“what really matters?”


At mid-life, in the interval of our show called life we get thrown reminders that life is for



All those horrible peri-menopause symptoms we hear about and feel are messages, signs and signals.

In the space between each heart beat we know something isn’t quite right!


We are out of balance, adrift, we feel a bit off.

Yes,  HRT and supplements, nutrition, exercise and meditation may help BUT….

There is a deeper yearning. Do you feel it? Hear it? Sense it?

This is YOUR time to shine, to grow, to love but…



Fear stops us living wholeheartedly.

Fear of change.

Fear of the TRUTH.


Are you happy? Are you fulfilled? Are you living the best version of your life?

These questions, or rather the answers to these questions can be terrifying!


So we use alcohol, Facebook, food, {insert other addictive behaviors} to numb those callings, YOUR inner voice who is desperate to be heard.


And when those addictive behaviors cause more pain than joy we try and stop them by going cold turkey. We stop the very thing that we were using to help ‘fix’ us.

If I change the way I eat, stop smoking, stop drinking battle of wine a day THEN I will be happy and feel better?

Hmmmm…maybe…..for a while , if you believe that BS.

We have to tackle the deeper stuff…..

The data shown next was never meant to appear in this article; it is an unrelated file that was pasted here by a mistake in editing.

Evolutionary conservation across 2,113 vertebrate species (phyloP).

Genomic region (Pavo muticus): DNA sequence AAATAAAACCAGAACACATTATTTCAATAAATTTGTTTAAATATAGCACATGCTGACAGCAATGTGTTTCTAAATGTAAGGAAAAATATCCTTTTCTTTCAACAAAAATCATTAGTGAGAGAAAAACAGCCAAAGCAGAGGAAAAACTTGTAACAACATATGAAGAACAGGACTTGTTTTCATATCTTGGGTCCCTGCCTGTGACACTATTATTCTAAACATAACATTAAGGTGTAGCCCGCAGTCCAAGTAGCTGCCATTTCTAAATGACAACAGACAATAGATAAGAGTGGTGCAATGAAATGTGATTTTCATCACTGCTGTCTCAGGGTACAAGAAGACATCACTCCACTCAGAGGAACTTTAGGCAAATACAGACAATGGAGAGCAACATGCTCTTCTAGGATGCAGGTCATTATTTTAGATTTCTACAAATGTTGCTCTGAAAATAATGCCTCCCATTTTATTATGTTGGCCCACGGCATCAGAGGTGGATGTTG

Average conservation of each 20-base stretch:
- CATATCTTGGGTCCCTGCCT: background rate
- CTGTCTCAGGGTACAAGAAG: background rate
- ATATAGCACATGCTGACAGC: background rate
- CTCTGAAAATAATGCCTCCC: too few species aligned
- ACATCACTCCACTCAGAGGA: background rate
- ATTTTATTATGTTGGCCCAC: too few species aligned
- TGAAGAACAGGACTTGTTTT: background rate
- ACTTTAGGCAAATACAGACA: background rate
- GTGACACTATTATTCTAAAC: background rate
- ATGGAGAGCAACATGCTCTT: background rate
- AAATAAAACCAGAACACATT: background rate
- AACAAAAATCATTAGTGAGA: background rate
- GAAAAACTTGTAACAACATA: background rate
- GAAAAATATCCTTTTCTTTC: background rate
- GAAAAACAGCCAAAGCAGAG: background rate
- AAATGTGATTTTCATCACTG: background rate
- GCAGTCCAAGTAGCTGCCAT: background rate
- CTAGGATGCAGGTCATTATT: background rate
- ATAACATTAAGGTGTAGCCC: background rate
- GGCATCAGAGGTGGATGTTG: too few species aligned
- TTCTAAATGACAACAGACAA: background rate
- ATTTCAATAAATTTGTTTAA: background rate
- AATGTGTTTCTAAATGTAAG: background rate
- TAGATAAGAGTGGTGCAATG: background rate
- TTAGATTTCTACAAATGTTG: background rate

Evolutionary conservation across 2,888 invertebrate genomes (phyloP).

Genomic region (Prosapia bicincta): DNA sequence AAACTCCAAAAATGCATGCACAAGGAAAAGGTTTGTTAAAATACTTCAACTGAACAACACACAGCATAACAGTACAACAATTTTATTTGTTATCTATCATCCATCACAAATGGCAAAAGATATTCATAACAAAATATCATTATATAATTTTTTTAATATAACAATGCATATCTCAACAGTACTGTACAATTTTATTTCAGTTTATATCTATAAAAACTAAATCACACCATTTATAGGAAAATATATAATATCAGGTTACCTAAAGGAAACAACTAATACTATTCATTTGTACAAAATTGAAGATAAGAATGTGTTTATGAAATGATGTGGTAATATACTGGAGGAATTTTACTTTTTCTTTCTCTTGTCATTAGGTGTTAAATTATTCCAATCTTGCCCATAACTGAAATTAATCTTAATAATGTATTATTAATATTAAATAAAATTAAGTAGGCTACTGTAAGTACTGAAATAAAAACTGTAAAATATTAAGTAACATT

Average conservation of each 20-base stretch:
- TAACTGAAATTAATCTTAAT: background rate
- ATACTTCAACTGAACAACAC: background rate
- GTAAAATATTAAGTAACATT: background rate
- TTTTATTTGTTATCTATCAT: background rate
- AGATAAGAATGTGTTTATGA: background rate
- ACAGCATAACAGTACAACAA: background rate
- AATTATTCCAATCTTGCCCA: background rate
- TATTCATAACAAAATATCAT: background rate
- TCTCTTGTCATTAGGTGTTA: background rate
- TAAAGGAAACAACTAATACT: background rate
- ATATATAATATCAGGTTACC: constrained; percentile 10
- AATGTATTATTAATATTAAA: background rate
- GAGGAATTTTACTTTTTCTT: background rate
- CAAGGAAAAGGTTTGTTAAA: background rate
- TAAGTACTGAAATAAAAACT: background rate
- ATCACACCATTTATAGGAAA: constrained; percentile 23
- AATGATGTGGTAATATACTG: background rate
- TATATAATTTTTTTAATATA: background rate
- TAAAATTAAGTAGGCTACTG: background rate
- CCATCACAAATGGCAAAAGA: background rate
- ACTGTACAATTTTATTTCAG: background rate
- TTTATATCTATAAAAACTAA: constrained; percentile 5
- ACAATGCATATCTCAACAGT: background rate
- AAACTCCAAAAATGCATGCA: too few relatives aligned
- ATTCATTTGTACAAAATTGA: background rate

The ‘why’s’.


Why are we smoking, drinking, eating, Netflixing (numbing) our way through life?

What are we avoiding?


Our deeper calling, that bloody voice that keeps telling you ‘I’m not happy, I’m not fulfilled…… I don’t want a 9-5 job I want to be a self-employed gardener’



Damn!! That voice, that TRUTHFUL voice is terrifying!


It’s easier to turn that bitch down. STFU.

But at mid-life, that bitch gets MAD, she doesn’t like being ignored.

So she’ll make you listen……. Hot flushes, insomnia (nothing like being wide awake at 3am and full of fear to make you listen), night sweats, lower libido, anxiety, depression, fatigue…


ALL these symptoms are isolating and will STOP you living your life.


So maybe you need to start listening, really listen?

I say yes to healthier habits.

What you eat, how you eat.

Moving more (in a way you enjoy).

Finding some quiet time (and turn down the chattering, mind monkeys)


But there is more. You KNOW there is more.

Anyone who is over the age of 40 will tell you how it feels like life speeds up.

Time goes faster (where did the last year go? Is it Christmas again already?)

We are busier and busier than ever (doing what?)….so busy that we don’t acknowledge life, or live life.


Really live it.


How many times a day do you say “I’m too busy”, “I don’t have enough time”, “I wish I had more time”

Bull shit, I say…..we all have the same 24 hours a day.

It’s how we CHOOSE to use them that counts.

And don’t give me those “yes but’s…..”

‘Yes but’ always precedes an excuse.


That’s the truth.


So what is mid-life and menopause all about?


The more I talk and write about it the more I realise there is another story to be written.


Mid-life and menopause is the PERFECT time to assess YOU and the LIFE you are living.


It’s the perfect time to grab life by your tired ovaries and decide that tomorrow starts today.

TODAY. NOW. Now is all we have.

Don’t wait for tomorrow to really start living life.towar

It is completely in YOUR POWER to feel happy, fulfilled, healthy and confident as you head towards the ‘second act’ of life.

This ain’t no dress rehearsal.

Change can be big or small. You don’t have to walk away from your old life (unless you want to) you can start the momentum by making a small change.